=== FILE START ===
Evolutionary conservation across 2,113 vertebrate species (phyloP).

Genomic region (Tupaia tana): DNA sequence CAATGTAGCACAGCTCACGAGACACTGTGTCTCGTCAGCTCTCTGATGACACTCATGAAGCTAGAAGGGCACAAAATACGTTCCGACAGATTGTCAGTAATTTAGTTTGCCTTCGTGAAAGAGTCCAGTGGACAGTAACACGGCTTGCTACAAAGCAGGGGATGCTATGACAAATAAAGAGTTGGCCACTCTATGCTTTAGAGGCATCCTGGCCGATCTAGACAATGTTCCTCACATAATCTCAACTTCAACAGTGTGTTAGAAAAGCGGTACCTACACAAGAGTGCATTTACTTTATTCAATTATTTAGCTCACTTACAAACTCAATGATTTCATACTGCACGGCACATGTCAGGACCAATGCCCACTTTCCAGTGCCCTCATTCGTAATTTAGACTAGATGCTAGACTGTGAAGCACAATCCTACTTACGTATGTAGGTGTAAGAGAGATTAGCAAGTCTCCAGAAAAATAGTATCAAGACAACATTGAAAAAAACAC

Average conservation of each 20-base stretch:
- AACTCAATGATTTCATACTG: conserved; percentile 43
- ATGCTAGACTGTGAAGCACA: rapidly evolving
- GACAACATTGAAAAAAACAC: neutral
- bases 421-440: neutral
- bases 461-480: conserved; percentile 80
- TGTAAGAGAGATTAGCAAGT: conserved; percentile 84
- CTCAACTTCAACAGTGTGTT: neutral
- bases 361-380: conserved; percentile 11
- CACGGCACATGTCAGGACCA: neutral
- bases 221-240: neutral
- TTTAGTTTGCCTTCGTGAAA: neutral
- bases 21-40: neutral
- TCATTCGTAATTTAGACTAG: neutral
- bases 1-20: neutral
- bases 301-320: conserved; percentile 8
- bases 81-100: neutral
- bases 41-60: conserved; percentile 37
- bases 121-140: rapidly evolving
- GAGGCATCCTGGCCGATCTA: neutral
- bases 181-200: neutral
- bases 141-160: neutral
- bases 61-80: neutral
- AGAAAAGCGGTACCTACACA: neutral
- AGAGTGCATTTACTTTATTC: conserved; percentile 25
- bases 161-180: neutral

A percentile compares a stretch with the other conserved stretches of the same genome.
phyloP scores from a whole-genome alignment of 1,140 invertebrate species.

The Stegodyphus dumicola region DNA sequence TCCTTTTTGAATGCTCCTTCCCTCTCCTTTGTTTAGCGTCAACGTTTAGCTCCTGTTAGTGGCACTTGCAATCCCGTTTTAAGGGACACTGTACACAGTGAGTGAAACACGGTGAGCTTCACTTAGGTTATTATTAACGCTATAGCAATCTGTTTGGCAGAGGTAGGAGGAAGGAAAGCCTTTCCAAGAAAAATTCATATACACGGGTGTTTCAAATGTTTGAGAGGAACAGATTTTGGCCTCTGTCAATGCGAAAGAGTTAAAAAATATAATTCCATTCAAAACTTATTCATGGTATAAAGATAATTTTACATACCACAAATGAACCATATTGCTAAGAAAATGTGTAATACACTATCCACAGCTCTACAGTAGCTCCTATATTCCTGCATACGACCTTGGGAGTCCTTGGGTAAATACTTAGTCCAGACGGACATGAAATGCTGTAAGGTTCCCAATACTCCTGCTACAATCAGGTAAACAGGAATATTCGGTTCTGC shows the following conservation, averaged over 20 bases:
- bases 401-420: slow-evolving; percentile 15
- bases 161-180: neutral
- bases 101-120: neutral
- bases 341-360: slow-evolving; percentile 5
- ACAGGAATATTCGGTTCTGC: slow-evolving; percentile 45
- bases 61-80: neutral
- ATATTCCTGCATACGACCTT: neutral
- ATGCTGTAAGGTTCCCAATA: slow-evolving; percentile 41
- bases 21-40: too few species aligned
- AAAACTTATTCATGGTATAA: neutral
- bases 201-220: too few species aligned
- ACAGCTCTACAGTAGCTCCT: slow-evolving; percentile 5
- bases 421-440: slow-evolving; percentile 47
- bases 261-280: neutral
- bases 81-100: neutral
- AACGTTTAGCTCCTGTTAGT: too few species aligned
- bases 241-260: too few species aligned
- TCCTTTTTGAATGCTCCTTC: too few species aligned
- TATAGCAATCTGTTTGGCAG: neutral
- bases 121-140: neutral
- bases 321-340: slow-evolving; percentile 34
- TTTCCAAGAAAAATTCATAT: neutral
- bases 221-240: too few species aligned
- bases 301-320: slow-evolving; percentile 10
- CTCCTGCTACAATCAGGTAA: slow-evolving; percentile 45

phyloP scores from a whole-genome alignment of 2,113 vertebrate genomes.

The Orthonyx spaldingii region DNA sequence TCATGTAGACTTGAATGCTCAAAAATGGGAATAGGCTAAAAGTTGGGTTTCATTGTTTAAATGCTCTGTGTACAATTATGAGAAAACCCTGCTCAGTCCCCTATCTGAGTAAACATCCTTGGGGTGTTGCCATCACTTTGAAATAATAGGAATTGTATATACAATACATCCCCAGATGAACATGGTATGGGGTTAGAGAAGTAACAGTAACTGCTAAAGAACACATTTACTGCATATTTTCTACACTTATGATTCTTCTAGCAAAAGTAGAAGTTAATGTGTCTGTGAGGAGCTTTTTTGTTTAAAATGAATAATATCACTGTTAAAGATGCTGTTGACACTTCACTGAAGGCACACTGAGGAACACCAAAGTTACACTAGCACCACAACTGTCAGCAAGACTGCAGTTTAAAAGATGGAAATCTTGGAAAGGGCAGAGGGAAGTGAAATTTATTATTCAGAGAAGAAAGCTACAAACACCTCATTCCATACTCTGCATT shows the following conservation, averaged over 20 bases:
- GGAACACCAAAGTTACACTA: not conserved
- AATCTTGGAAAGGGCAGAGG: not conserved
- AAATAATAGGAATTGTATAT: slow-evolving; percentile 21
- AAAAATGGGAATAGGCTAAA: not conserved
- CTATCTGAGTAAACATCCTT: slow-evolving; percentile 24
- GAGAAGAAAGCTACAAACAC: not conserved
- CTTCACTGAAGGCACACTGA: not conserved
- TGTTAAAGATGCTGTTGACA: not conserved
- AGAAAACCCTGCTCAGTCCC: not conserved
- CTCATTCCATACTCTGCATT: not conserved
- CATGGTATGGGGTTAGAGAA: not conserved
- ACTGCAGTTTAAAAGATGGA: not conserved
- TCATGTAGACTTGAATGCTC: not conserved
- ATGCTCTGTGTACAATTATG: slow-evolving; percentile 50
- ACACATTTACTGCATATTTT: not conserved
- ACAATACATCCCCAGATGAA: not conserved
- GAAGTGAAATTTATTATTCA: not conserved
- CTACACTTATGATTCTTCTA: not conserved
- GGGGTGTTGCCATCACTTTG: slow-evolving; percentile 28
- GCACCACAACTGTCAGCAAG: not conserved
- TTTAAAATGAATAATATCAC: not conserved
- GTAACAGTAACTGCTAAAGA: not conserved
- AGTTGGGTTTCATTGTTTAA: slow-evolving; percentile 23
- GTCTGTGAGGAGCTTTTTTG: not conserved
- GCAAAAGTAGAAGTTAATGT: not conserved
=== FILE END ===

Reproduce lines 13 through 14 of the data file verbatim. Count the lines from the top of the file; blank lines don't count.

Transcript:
- bases 221-240: neutral
- TTTAGTTTGCCTTCGTGAAA: neutral